The Friends of Gorse Hall have been left devastated after yet another break-in at the group's container near the Quarry Street entrance.
It is the third time in recent months that the group has had to deal with a break-in and last week, the thieves took all the donated and newly purchased equipment that replaced items stolen in the last theft in September.
The group is now even considering abandoning their aims of maintaining and promoting the historic site.
Alan Pickles, Chair of Friends of Gorse Hall, said: “If no maintenance can be carried out, there will be no paths or open space for people to enjoy. It’s surprising how quickly nature covers everything.
“The maintenance team often clear a feature on the 35-acre site each year for visitors and within a few years without constant clearing, it looks like nothing was ever done.
“The group can’t afford to replace any larger items because we have to pay nearly £500 every May for public liability insurance and there is never enough money left over for replacement tools.”
Since the September break-in, the Friends of Gorse Hall spent £240 on new security devices for the container, but these only delayed the thieves by a couple of nights.
Sometime overnight on Saturday, March 7, the thieves attempted to break-in but only managed to damage one of the locks. It was so destroyed that the group had to get special cutting equipment to grind the lock within its own lock box to remove it.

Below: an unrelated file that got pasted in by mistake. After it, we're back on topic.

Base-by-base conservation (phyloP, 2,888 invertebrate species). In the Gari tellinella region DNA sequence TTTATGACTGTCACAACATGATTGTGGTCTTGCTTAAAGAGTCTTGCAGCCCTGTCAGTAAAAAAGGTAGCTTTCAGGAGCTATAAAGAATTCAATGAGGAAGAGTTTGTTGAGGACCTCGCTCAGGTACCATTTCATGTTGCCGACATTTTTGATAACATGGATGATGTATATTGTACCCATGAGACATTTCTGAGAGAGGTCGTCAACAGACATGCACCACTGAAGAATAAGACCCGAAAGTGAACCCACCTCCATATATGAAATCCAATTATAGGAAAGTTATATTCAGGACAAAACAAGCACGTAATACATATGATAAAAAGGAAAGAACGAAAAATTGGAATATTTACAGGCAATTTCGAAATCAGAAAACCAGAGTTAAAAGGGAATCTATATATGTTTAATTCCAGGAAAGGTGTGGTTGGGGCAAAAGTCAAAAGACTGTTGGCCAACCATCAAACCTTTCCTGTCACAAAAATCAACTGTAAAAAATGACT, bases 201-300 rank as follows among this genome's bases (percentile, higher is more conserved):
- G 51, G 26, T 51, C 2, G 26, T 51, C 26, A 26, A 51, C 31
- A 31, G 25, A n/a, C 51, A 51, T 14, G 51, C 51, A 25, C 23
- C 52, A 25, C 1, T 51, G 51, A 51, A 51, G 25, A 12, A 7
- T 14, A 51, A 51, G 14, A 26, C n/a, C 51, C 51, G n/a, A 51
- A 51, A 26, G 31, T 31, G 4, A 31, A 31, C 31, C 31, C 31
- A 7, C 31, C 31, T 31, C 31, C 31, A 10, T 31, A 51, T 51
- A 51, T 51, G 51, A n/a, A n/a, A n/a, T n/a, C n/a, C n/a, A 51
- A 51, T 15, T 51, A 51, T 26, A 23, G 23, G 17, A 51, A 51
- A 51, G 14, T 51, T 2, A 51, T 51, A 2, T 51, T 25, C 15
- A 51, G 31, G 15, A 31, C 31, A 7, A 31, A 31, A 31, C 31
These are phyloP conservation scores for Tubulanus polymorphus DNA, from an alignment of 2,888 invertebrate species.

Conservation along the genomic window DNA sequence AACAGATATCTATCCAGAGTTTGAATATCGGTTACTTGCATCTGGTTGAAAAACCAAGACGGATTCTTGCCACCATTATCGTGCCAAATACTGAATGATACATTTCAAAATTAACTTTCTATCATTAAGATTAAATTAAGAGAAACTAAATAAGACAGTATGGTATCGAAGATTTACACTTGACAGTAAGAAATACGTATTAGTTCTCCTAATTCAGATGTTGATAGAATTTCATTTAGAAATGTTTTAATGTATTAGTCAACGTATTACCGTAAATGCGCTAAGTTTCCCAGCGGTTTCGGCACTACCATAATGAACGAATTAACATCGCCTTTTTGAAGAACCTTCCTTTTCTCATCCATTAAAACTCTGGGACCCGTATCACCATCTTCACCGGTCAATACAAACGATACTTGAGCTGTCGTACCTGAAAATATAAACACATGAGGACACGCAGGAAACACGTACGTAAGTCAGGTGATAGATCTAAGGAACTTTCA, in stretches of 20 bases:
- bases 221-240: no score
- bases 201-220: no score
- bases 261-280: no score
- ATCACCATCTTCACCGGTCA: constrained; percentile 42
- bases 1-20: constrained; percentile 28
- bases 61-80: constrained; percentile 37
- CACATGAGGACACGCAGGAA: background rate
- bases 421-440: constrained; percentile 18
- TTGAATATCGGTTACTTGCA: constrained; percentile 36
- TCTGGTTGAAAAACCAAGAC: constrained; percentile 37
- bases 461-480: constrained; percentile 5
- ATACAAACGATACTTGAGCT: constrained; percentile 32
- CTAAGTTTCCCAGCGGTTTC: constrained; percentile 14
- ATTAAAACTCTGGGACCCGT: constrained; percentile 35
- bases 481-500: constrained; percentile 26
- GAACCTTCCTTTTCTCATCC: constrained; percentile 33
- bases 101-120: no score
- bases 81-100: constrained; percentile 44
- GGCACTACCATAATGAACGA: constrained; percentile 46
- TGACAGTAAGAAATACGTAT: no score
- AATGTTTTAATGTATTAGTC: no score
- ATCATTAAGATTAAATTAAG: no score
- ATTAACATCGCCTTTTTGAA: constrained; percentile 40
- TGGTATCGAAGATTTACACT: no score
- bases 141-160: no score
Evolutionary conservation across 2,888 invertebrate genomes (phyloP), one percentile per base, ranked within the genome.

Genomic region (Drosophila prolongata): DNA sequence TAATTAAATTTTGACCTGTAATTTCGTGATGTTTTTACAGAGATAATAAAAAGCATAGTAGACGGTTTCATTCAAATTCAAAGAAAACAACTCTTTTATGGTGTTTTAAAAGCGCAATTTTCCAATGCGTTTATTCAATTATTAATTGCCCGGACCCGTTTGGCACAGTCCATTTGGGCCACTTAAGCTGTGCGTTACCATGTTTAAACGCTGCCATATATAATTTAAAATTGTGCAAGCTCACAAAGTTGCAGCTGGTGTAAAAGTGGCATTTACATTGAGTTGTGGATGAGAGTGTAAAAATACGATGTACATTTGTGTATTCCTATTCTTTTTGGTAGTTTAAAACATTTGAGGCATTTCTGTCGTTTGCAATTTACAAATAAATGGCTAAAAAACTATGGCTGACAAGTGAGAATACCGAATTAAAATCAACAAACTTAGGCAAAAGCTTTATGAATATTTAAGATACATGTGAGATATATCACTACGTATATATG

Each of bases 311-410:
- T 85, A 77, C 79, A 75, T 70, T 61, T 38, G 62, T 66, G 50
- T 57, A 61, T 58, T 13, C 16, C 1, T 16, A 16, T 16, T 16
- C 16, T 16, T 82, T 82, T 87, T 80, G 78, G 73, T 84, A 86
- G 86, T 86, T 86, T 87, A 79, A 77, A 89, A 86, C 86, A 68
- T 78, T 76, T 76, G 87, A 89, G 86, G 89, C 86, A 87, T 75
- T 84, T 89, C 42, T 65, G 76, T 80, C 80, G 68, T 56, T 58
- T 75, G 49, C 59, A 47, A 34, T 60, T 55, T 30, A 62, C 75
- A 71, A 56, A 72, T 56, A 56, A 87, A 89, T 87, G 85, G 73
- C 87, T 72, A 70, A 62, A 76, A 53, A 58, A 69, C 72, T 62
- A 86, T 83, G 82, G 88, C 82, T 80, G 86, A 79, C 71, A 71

Then overnight on Monday, March 9, the thieves returned with battery-powered cutting equipment to cut through the special lock and security box.
As well as the donated items since the last break-in, the thieves took larger items that had been bought at winter discount rates just weeks earlier, to start clearing winter debris and cutting the grass around Gorse Hall.
Alan added: “They even took our 20-year-old wheelbarrows, which were the very first things we bought when the group started in 1999 and were still used every week.
“The few active members of the team are all in their 70s or have some sort of disability. Without the special tools bought for the volunteers, maintenance of the site can’t be carried out every week.
“Now, with the constant worry of paying out to make the container more secure and trying to replace necessary tools, we have to consider what can be done without any tools to stop nature covering the paths and historic features with brambles, weeds, brushes and grass.”
The group has received a generous promise of help from Hyde-based business Pete Garcia Fabrications to repair and weld any damage to the container this week to try and make it more secure.
WIPED OUT: Group members inspect the empty container.